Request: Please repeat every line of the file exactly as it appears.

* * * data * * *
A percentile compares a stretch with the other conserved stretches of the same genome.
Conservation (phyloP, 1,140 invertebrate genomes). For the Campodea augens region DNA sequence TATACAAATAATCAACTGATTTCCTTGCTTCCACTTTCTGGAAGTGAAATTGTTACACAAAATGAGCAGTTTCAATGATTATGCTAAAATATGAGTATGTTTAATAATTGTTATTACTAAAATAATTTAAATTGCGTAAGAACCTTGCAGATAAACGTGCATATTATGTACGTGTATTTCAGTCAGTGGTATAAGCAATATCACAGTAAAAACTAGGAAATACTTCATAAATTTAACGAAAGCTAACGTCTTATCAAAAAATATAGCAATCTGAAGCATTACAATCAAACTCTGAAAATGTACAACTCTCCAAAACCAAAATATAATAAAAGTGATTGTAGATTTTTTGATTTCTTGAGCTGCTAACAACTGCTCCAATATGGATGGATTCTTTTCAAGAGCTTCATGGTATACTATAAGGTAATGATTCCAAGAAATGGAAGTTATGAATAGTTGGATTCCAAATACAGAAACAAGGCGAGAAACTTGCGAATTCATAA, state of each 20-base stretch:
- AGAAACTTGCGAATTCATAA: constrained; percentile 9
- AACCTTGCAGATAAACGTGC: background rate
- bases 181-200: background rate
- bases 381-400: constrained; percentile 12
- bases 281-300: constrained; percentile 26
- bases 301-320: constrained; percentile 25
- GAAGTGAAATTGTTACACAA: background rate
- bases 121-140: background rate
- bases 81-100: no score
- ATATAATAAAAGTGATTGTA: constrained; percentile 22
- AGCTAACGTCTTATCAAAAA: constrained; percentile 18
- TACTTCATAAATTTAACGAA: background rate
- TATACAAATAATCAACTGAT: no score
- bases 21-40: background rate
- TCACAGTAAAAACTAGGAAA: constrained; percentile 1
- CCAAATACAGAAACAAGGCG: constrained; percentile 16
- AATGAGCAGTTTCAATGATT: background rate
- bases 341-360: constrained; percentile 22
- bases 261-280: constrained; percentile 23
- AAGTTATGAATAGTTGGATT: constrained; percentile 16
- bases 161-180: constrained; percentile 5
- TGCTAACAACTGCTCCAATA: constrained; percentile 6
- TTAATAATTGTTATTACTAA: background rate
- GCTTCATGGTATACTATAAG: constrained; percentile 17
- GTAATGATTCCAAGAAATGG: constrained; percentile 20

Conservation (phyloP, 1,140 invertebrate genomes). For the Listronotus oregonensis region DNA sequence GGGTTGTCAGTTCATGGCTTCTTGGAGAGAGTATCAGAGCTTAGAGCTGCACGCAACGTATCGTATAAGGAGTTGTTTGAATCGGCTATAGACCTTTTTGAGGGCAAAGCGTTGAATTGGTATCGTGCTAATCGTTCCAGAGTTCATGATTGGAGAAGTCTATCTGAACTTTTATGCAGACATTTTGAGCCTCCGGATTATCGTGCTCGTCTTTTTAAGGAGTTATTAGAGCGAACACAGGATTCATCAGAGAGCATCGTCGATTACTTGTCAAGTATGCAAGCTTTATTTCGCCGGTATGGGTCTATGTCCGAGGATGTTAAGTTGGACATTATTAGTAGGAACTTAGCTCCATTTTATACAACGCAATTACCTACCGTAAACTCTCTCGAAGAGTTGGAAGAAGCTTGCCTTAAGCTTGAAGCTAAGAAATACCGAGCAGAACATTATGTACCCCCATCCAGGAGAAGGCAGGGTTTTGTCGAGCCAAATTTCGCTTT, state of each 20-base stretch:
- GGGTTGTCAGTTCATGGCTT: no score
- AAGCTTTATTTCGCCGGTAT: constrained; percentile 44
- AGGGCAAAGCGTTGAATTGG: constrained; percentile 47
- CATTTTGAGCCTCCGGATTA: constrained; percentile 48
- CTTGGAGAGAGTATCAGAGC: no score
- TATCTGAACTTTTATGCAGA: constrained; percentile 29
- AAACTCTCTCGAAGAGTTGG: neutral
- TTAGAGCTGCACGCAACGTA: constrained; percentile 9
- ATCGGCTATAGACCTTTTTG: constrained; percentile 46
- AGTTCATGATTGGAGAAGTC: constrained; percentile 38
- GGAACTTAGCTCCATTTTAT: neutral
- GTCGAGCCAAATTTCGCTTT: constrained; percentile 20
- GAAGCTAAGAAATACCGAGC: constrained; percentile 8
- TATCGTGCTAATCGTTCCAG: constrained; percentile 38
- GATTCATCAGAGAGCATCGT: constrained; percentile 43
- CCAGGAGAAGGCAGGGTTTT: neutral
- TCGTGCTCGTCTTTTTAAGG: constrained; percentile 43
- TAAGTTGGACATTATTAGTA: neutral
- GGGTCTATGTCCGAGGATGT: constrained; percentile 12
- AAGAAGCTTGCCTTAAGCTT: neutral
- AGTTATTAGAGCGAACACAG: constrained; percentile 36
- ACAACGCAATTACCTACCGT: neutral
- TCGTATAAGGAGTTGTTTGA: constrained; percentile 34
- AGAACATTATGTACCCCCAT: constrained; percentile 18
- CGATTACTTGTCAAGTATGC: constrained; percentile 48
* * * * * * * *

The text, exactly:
A percentile compares a stretch with the other conserved stretches of the same genome.
Conservation (phyloP, 1,140 invertebrate genomes). For the Campodea augens region DNA sequence TATACAAATAATCAACTGATTTCCTTGCTTCCACTTTCTGGAAGTGAAATTGTTACACAAAATGAGCAGTTTCAATGATTATGCTAAAATATGAGTATGTTTAATAATTGTTATTACTAAAATAATTTAAATTGCGTAAGAACCTTGCAGATAAACGTGCATATTATGTACGTGTATTTCAGTCAGTGGTATAAGCAATATCACAGTAAAAACTAGGAAATACTTCATAAATTTAACGAAAGCTAACGTCTTATCAAAAAATATAGCAATCTGAAGCATTACAATCAAACTCTGAAAATGTACAACTCTCCAAAACCAAAATATAATAAAAGTGATTGTAGATTTTTTGATTTCTTGAGCTGCTAACAACTGCTCCAATATGGATGGATTCTTTTCAAGAGCTTCATGGTATACTATAAGGTAATGATTCCAAGAAATGGAAGTTATGAATAGTTGGATTCCAAATACAGAAACAAGGCGAGAAACTTGCGAATTCATAA, state of each 20-base stretch:
- AGAAACTTGCGAATTCATAA: constrained; percentile 9
- AACCTTGCAGATAAACGTGC: background rate
- bases 181-200: background rate
- bases 381-400: constrained; percentile 12
- bases 281-300: constrained; percentile 26
- bases 301-320: constrained; percentile 25
- GAAGTGAAATTGTTACACAA: background rate
- bases 121-140: background rate
- bases 81-100: no score
- ATATAATAAAAGTGATTGTA: constrained; percentile 22
- AGCTAACGTCTTATCAAAAA: constrained; percentile 18
- TACTTCATAAATTTAACGAA: background rate
- TATACAAATAATCAACTGAT: no score
- bases 21-40: background rate
- TCACAGTAAAAACTAGGAAA: constrained; percentile 1
- CCAAATACAGAAACAAGGCG: constrained; percentile 16
- AATGAGCAGTTTCAATGATT: background rate
- bases 341-360: constrained; percentile 22
- bases 261-280: constrained; percentile 23
- AAGTTATGAATAGTTGGATT: constrained; percentile 16
- bases 161-180: constrained; percentile 5
- TGCTAACAACTGCTCCAATA: constrained; percentile 6
- TTAATAATTGTTATTACTAA: background rate
- GCTTCATGGTATACTATAAG: constrained; percentile 17
- GTAATGATTCCAAGAAATGG: constrained; percentile 20

Conservation (phyloP, 1,140 invertebrate genomes). For the Listronotus oregonensis region DNA sequence GGGTTGTCAGTTCATGGCTTCTTGGAGAGAGTATCAGAGCTTAGAGCTGCACGCAACGTATCGTATAAGGAGTTGTTTGAATCGGCTATAGACCTTTTTGAGGGCAAAGCGTTGAATTGGTATCGTGCTAATCGTTCCAGAGTTCATGATTGGAGAAGTCTATCTGAACTTTTATGCAGACATTTTGAGCCTCCGGATTATCGTGCTCGTCTTTTTAAGGAGTTATTAGAGCGAACACAGGATTCATCAGAGAGCATCGTCGATTACTTGTCAAGTATGCAAGCTTTATTTCGCCGGTATGGGTCTATGTCCGAGGATGTTAAGTTGGACATTATTAGTAGGAACTTAGCTCCATTTTATACAACGCAATTACCTACCGTAAACTCTCTCGAAGAGTTGGAAGAAGCTTGCCTTAAGCTTGAAGCTAAGAAATACCGAGCAGAACATTATGTACCCCCATCCAGGAGAAGGCAGGGTTTTGTCGAGCCAAATTTCGCTTT, state of each 20-base stretch:
- GGGTTGTCAGTTCATGGCTT: no score
- AAGCTTTATTTCGCCGGTAT: constrained; percentile 44
- AGGGCAAAGCGTTGAATTGG: constrained; percentile 47
- CATTTTGAGCCTCCGGATTA: constrained; percentile 48
- CTTGGAGAGAGTATCAGAGC: no score
- TATCTGAACTTTTATGCAGA: constrained; percentile 29
- AAACTCTCTCGAAGAGTTGG: neutral
- TTAGAGCTGCACGCAACGTA: constrained; percentile 9
- ATCGGCTATAGACCTTTTTG: constrained; percentile 46
- AGTTCATGATTGGAGAAGTC: constrained; percentile 38
- GGAACTTAGCTCCATTTTAT: neutral
- GTCGAGCCAAATTTCGCTTT: constrained; percentile 20
- GAAGCTAAGAAATACCGAGC: constrained; percentile 8
- TATCGTGCTAATCGTTCCAG: constrained; percentile 38
- GATTCATCAGAGAGCATCGT: constrained; percentile 43
- CCAGGAGAAGGCAGGGTTTT: neutral
- TCGTGCTCGTCTTTTTAAGG: constrained; percentile 43
- TAAGTTGGACATTATTAGTA: neutral
- GGGTCTATGTCCGAGGATGT: constrained; percentile 12
- AAGAAGCTTGCCTTAAGCTT: neutral
- AGTTATTAGAGCGAACACAG: constrained; percentile 36
- ACAACGCAATTACCTACCGT: neutral
- TCGTATAAGGAGTTGTTTGA: constrained; percentile 34
- AGAACATTATGTACCCCCAT: constrained; percentile 18
- CGATTACTTGTCAAGTATGC: constrained; percentile 48